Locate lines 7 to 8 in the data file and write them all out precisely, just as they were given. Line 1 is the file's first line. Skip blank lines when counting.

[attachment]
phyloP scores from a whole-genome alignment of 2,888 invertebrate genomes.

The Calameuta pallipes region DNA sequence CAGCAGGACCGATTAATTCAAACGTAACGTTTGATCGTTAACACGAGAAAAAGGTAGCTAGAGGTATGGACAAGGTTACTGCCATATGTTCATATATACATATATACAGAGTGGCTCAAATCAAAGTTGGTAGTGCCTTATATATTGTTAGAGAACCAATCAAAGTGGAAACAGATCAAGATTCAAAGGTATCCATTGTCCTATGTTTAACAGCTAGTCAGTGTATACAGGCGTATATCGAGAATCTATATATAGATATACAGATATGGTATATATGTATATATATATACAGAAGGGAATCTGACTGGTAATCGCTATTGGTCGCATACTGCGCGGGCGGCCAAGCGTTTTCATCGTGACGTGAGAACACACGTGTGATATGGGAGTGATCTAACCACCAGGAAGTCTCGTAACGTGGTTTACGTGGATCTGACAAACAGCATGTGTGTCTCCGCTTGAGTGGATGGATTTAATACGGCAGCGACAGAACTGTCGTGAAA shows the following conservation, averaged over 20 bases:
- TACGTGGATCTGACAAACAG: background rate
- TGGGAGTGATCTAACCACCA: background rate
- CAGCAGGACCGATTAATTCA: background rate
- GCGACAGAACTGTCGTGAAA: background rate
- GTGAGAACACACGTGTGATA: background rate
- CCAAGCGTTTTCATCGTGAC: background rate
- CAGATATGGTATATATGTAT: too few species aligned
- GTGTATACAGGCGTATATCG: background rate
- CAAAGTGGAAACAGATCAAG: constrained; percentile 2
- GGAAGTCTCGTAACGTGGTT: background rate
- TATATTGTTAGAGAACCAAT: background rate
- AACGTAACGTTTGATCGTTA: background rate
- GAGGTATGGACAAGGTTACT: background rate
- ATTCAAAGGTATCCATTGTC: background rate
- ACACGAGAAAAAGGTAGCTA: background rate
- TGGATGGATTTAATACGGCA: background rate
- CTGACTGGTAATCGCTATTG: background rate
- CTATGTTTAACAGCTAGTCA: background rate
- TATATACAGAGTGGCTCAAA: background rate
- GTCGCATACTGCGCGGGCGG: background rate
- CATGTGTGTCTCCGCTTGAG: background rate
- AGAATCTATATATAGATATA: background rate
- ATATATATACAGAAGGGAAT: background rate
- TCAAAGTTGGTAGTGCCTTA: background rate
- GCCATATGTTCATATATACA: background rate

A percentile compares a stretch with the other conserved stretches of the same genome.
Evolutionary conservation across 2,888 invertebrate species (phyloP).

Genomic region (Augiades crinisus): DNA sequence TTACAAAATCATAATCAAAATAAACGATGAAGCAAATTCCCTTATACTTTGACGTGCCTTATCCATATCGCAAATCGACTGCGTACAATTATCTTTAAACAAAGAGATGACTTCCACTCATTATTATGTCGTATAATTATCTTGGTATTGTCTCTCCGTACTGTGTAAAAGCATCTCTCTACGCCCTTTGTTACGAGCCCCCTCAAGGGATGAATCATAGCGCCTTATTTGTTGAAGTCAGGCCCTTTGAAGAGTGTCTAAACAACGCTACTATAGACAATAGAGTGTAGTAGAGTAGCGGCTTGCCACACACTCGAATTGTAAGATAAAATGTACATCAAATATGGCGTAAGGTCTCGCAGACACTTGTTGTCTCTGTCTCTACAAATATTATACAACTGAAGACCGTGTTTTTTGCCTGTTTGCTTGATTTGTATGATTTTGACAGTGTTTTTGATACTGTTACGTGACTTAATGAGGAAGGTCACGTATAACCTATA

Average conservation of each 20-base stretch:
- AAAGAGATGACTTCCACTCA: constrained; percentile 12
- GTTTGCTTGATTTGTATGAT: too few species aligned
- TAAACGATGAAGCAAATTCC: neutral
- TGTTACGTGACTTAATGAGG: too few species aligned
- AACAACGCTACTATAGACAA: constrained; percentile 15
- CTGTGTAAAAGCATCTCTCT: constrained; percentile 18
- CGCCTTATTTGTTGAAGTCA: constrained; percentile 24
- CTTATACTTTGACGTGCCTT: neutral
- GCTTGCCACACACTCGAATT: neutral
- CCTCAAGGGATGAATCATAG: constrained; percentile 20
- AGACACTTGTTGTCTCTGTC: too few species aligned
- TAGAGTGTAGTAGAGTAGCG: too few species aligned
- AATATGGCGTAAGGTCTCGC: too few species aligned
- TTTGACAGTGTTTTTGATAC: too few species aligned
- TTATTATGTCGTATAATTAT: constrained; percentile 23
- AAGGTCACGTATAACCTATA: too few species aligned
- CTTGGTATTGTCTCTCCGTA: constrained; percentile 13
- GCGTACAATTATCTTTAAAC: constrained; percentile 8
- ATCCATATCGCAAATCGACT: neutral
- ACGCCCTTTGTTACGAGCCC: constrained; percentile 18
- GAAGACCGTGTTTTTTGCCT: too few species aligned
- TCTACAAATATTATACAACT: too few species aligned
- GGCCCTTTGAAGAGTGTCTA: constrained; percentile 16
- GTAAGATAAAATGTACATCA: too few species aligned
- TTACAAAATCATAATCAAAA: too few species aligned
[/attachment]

- GTGAGAACACACGTGTGATA: background rate
- CCAAGCGTTTTCATCGTGAC: background rate